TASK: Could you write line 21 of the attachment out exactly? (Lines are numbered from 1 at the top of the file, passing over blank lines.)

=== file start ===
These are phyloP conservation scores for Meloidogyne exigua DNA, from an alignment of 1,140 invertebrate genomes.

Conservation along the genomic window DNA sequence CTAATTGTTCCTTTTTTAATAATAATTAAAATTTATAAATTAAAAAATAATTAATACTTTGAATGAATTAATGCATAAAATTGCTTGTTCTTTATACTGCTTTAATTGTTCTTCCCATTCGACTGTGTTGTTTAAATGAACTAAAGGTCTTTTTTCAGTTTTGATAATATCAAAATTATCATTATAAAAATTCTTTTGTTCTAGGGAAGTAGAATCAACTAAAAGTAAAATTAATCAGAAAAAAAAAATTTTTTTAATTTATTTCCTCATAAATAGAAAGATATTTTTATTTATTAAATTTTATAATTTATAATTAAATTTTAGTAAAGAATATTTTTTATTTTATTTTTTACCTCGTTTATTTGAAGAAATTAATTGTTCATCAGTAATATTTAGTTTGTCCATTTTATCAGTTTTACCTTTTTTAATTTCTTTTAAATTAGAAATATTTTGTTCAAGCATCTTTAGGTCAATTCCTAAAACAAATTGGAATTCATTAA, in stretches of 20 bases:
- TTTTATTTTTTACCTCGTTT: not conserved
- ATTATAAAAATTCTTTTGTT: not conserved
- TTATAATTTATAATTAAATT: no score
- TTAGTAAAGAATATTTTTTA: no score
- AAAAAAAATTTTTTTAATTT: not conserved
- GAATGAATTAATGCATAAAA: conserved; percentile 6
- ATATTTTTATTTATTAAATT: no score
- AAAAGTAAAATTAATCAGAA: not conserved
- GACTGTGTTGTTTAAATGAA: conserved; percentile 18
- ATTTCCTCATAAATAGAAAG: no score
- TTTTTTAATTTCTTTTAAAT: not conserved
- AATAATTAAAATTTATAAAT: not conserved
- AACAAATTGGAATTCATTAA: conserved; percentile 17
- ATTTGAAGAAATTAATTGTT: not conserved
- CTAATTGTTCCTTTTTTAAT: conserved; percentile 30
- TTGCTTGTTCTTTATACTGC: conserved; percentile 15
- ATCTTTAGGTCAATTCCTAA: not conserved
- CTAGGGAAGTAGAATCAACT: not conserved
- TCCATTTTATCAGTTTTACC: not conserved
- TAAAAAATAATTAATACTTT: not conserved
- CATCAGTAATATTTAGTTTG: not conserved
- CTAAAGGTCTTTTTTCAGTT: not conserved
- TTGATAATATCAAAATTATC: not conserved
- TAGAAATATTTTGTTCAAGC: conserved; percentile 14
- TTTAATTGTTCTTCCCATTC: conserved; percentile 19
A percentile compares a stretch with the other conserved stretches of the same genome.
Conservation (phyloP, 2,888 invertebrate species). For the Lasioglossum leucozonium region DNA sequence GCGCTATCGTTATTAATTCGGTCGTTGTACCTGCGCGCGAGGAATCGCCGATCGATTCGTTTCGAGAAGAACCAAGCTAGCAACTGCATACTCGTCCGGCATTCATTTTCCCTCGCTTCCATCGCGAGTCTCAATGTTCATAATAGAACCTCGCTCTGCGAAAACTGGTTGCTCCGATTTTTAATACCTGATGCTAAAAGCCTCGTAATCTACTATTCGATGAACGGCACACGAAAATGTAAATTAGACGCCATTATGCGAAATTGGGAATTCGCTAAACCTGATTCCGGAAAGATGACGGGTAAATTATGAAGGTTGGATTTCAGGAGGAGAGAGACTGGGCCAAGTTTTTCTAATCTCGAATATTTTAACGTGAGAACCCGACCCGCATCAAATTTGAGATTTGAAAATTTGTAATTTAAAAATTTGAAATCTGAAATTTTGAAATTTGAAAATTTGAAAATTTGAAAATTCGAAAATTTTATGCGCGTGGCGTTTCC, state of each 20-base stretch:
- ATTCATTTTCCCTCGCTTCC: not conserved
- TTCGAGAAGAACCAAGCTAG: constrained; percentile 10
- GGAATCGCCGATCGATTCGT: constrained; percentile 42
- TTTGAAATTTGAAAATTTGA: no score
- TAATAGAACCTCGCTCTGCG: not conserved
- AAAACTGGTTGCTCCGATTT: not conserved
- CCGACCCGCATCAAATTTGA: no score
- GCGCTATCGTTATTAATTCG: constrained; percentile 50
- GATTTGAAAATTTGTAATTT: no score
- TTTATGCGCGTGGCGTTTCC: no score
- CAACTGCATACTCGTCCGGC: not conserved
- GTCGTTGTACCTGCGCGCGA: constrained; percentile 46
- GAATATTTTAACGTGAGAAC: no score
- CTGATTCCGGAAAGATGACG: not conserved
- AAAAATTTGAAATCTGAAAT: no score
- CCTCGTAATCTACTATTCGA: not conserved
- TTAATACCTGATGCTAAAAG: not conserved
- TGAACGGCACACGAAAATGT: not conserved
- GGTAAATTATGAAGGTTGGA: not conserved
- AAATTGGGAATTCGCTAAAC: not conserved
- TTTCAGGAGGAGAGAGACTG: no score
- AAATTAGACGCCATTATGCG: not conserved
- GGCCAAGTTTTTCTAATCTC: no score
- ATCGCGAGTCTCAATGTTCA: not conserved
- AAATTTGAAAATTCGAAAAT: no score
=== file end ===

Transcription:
- TCCATTTTATCAGTTTTACC: not conserved